They utilize presumptions about hypothetical conditions. These are conditions that have occurred in the past and/or conditions that may happen in the future. 

These hypothetical conditions are then used to project the most likely outcome for a series of corporate results.

To give a common example, a businesses budget is a variation of a pro forma financial statement. This is because a budget is calculated by looking at past budgets and weighing up the predicted cost of future expenses. 

Budget calculation is based on these certain assumptions. It looks at historical data and then calculates based on this information plus any predicted future costs.

Where Might a Pro Forma Financial Statement Be Used?

Pro forma statements are used to present expected corporate results to outsiders. 

They are also often used in investment proposals to give an indication of the validity of the business to a potential investor. It is used to highlight certain specific figures that a company may want to draw potential investors’ attention to. 

A company may also design a pro forma statement to assess the potential earnings value of a proposed change in business. This may be in the form of an acquisition or a potential business merger. 

There is one thing to be aware of from an investment perspective. A company’s pro forma financial statement may contain figures or calculations that are not in line with the UK GAAP.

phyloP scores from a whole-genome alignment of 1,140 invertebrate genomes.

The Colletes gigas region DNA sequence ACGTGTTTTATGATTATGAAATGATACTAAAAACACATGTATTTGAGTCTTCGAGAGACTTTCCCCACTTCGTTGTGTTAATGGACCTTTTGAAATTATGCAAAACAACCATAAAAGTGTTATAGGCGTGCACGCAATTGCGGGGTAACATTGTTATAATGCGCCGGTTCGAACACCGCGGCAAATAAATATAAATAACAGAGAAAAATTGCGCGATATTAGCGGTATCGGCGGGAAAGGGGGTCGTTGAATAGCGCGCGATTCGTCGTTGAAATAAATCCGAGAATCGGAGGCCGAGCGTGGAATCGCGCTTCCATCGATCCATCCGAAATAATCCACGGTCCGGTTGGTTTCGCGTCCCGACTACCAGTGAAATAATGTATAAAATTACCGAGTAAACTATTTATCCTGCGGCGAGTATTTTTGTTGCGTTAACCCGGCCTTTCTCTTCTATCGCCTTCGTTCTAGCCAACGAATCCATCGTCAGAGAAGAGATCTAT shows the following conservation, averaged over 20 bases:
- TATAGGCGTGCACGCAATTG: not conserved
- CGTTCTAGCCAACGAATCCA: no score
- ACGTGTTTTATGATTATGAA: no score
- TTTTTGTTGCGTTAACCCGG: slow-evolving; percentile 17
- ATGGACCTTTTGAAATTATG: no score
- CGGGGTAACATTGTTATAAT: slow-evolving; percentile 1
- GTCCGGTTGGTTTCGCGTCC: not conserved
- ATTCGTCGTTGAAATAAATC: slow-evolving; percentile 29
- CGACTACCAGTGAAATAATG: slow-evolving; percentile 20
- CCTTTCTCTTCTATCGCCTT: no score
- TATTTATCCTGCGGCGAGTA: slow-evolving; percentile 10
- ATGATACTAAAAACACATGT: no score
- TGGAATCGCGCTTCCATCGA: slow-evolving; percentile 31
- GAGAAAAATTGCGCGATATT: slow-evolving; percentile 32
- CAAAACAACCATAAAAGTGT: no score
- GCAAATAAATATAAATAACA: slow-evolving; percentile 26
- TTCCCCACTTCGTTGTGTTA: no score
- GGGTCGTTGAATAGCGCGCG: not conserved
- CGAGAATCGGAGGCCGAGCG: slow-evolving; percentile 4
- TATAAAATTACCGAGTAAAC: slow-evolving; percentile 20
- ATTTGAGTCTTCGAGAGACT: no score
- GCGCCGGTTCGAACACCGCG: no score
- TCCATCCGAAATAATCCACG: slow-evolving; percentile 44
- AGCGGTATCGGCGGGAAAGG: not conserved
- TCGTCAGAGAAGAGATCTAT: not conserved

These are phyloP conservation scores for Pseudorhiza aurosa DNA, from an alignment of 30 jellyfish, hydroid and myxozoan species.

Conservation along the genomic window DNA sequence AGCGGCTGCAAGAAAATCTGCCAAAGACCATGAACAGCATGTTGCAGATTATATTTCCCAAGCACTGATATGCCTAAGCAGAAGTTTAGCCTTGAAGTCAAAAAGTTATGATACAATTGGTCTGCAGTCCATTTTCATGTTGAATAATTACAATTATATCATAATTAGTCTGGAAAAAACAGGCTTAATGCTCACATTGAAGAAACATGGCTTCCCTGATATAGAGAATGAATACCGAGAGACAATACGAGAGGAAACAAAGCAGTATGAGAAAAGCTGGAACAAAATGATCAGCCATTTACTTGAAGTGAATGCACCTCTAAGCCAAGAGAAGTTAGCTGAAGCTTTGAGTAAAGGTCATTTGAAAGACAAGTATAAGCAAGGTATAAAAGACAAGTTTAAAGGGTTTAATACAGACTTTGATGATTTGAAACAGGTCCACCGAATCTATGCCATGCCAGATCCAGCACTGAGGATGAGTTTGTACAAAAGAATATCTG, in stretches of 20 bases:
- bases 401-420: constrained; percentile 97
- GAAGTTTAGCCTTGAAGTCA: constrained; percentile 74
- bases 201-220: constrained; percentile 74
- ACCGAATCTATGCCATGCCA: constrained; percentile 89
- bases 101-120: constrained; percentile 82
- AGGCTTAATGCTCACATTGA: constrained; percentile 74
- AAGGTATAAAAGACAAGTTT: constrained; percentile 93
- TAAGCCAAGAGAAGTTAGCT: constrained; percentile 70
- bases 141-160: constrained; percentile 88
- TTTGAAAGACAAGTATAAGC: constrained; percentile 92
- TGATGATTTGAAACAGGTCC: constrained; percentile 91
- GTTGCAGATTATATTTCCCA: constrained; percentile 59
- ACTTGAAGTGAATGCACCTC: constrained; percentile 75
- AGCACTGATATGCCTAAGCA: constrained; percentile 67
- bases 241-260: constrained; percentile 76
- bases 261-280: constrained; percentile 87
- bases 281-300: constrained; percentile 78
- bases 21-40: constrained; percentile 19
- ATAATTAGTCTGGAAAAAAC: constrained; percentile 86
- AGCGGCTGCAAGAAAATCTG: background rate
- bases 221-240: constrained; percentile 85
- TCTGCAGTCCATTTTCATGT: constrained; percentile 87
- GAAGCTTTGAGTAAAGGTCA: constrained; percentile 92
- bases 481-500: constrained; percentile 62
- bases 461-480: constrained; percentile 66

Anything that is based around assumption should be taken with a grain of salt. This is because sometimes pro forma figures vastly differ from statements generated within a UK GAAP framework. 

What are the Different Types of Pro Forma?

There are three different categories of pro forma statements:

Within these categories, there are four major pro forma statements that businesses will use. They are as follows:

1. Full-Year Pro Forma Projection

A full-year pro forma projection takes into account all of a business's financials for the fiscal year up until the present date. It would then add the projected outcomes for the remainder of the year. 

This type of pro forma projection can help to show investors or partners what the company's business finances could look like. This would tend to be by the end of the fiscal year. 

2. Historical With Acquisition Pro Forma Projection